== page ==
I’m an Outpatient Mental Health Therapist. I love my job and I am honored that people want to share their stories with me. I’m grateful they come back each week and that I can provide a sense of stability and comfort to them in their time of need. Although, I could go on to say more wonderful things about being a therapist, I want to hit on 6 things your therapist may want you to know as you begin therapy. I will say this is primarily my experience and the experience of some of the therapist that I have interacted with, but it in no way shape or form represents all therapist.
1. You’re NOT a Mess
I want to make this one clear. YOU ARE NOT A MESS FOR ATTENDING THERAPY. Being in therapy doesn’t make you any less of a person. We all experience different things in our lives and they have an effect on us whether we’re ready to admit it or not. I commend each client that comes through my door because it takes a lot to 1 discuss your issues with a complete stranger and 2 to face your anxieties and fears. You are taking the correct steps to better yourself, I don’t know what’s more commendable. The self-discovery journey is the hardest one of them all and here you are embarking on it. Remember, we live in a society where everyone wants to look like they have everything together. Truth is, they don’t. Everyone has their moments, your therapist has a therapist, and we are humans not robots.
2. We Are Not All-Knowing
We don’t know everything. As a new therapist, I thought it was my duty to know everything and to not be struggling in any area of my life. I figured I should have this extraordinary inner peace so I could teach my clients how to obtain this as well. If a client asked me something I didn’t know I would come up with the best answer I had but the truth was I didn’t know. I’d get down on myself for not knowing and immediately hit the books to figure it out. Reading and keeping yourself informed is a huge part of being a therapist but some things you learn as you experience life. We are here to help as you navigate through difficult situations but understand if you’re therapist says they don’t know it doesn’t always mean they are incompetent and it may have taken a lot for them to say they don’t know. Many people assume it is our job to answer the questions you can’t. Remember that you and your therapist are on a journey together, in no way are they responsible for giving you the answers to your life.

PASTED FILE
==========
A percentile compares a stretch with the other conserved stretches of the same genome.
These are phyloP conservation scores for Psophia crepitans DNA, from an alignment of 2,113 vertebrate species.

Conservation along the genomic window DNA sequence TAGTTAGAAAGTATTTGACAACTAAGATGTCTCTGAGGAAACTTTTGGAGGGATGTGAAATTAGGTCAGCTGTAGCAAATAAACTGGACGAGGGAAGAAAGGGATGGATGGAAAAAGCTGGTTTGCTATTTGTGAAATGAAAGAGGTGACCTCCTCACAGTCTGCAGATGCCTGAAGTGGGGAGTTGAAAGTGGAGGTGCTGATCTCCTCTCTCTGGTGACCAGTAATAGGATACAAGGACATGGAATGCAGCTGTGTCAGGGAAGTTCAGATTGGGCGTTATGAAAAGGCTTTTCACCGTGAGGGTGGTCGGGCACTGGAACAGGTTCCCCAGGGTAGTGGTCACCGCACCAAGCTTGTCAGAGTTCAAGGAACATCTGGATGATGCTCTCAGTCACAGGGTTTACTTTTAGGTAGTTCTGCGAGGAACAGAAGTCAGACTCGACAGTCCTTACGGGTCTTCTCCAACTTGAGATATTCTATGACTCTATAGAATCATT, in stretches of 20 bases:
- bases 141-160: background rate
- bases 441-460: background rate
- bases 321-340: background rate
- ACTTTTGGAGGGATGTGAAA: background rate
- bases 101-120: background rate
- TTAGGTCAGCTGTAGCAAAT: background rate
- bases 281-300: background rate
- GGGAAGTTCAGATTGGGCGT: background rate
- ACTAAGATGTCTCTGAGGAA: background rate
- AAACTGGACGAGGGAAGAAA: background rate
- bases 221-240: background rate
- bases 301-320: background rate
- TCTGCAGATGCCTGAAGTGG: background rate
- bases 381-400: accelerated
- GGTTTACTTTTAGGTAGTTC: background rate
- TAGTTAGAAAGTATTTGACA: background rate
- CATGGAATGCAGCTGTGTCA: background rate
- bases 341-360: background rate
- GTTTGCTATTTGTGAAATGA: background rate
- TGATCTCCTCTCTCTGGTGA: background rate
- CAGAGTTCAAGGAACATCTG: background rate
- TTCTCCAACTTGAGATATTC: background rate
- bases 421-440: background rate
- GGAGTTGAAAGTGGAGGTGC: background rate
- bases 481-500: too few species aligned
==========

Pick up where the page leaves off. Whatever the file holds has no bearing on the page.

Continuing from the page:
We provide a service, this means that when conflict arises we are to handle the situation in a very professional manner. We are also therapist so it’s a safe space to express frustration, anger, fear etc. This has limits, just because we are a place where you can express yourself, doesn’t mean we are punching bags or that we will tolerate bad behavior. There are 2 sides to this coin, one being that we are human just as you are, we don’t like being berated just as you don’t. The second side being, if this is how the client acts out in the world it is our duty as therapists to help them understand that their behavior is causing turmoil in their life and it’s something to be worked on. Like any relationship, respect is necessary to move forward and grow with one another.
4. We Are NOT Psychologist
Oh gosh, this should have been my first one. I have so many clients, friends, and family members that think I’m a psychologist. I’ve had clients call me Dr. Johnson and as great as that sounds I don’t want to give out misinformation. I’ll keep it short. Doctors get doctorates and they primarily have a PhD or a PsyD which takes further schooling after obtaining a Masters. Most therapists have a Master’s degree and that’s it.
5. Team Work Makes the Dream Work
Some clients come in with the idea that the therapist will provide the answers to your life as I said above. This is a common misconception; some people don’t know how therapy works and to be honest therapy has changed over the years so it’s understandable. Understand that if you don’t do work outside of therapy not much will change in your life. My example I will use for this is Mindset. If you set out to create a positive mindset and you are consistent for 3 months and then you stop putting forth the effort all together, you’ll revert. You’ll become negative again and you’ll begin feeling how you felt before. So, I say this to say that the lessons from therapy aren’t things you can do when you feel like you have to remain consistent if you truly want things to change for you. Your therapist will act as a partner and help provide the tools, it’s up to you to figure out how to use them.
6. Connections Can’t Be Forced
The therapeutic relationship is the most important aspect of therapy. Without trust and a bond therapy won’t progress. It’s okay to not like each therapist you encounter. Just like connections with friends or a partner can’t be forced, neither can a therapeutic bond. It’s okay to advocate for yourself that you feel you may benefit from a different therapist. There’s a difference between not connecting with a therapist and not liking any form of feedback you view as negative. Before ending the relationship address this and if things still feel like they don’t align, then it’s time to part. There’s no shame in moving on, you’re paying for a service.